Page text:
There are so many things I could say, and maybe later I will. I hate myself a bit for not visiting her more often, for not treasuring her while I could.
Jo's Gran has Alzheimer's, and it's been painful for me to watch Gran deteriorate over the years. I can't imagine how it must have been for Jo and Joy; and I don't know why I was never more grateful that my three living grandparents are in relatively good mental and physical health.
Apparently Grandma already has "bad days", and I don't want to think what that means. My poor Granddad, living at home with her, taking care of her. She's always been the reliable one; he's depended on her for years. At least, since the stroke, he's been more used to taking charge.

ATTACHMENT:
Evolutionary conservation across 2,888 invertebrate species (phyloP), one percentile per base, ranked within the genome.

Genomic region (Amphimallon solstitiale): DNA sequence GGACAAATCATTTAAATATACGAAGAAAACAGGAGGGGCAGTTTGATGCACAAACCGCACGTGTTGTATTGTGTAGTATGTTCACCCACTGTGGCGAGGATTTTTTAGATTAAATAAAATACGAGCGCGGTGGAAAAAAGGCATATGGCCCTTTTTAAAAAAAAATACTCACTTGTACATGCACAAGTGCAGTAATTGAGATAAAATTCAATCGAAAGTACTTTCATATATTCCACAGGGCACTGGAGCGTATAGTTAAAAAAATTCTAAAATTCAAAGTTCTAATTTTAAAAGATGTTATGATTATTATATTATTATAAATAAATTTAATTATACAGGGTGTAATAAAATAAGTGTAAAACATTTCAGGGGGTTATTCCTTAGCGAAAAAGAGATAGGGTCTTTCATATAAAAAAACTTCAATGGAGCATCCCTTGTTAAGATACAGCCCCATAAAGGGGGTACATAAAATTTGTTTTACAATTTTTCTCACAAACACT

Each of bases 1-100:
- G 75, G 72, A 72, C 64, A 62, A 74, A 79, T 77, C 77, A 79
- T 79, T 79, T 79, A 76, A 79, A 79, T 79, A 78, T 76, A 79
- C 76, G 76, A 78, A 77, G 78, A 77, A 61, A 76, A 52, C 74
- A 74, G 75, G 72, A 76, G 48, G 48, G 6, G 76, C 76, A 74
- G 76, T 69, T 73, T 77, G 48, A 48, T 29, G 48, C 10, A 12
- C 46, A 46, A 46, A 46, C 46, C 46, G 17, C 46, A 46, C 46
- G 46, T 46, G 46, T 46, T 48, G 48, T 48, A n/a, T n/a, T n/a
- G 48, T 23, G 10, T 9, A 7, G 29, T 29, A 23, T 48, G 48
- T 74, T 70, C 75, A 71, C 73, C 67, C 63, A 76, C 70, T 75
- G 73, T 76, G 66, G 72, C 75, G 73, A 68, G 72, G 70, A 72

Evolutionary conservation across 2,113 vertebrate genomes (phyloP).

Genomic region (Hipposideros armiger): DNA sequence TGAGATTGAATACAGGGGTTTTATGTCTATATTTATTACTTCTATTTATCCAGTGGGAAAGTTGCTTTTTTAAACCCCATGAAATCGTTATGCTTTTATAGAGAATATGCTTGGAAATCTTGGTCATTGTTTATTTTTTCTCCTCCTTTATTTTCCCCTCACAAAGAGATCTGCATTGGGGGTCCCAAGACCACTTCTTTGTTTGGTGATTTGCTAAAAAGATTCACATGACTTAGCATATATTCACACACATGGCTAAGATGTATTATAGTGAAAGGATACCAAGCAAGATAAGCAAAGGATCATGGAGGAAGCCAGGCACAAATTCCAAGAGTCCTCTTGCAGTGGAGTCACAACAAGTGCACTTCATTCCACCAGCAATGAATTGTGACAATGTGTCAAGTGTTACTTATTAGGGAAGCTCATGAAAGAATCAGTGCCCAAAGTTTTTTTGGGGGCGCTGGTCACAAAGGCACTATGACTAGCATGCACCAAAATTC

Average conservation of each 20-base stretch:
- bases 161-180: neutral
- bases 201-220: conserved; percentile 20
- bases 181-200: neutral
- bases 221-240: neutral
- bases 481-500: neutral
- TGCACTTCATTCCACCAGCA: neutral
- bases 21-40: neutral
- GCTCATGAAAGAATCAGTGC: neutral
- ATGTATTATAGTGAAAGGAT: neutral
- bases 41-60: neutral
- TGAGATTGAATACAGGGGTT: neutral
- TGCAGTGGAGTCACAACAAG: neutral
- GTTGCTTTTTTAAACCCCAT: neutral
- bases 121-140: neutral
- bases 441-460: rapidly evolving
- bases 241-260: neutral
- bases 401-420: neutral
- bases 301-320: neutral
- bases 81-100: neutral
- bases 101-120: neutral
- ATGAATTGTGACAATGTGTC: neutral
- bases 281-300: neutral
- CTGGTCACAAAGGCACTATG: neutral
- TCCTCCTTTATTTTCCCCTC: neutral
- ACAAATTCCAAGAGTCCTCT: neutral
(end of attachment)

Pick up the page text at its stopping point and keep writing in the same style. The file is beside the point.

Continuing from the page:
I want to visit her, but what's the point? Will she know me? She must do, it can't be that advanced yet. Will she forget me visiting? I guess she will. Will she forget what we talked about five minutes ago? I hope not, I hate to think of my strong, wonderful grandmother like this. I need to visit her, to spend time with her while she's still her, even if only on her good days.
I hate to think of this — it's awful, horrible. It would almost be better to hear she had some physical disease; at least they're generally treatable.
Why do so many physical diseases have cures, and so few mental ones? We're going to end up having cures that will keep you alive for 200 years, but for the last 100 years your brain will be a pile of mush.
I hate thinking of her like this. Her brain's slowly dying before her body's ready to go. It's horrible.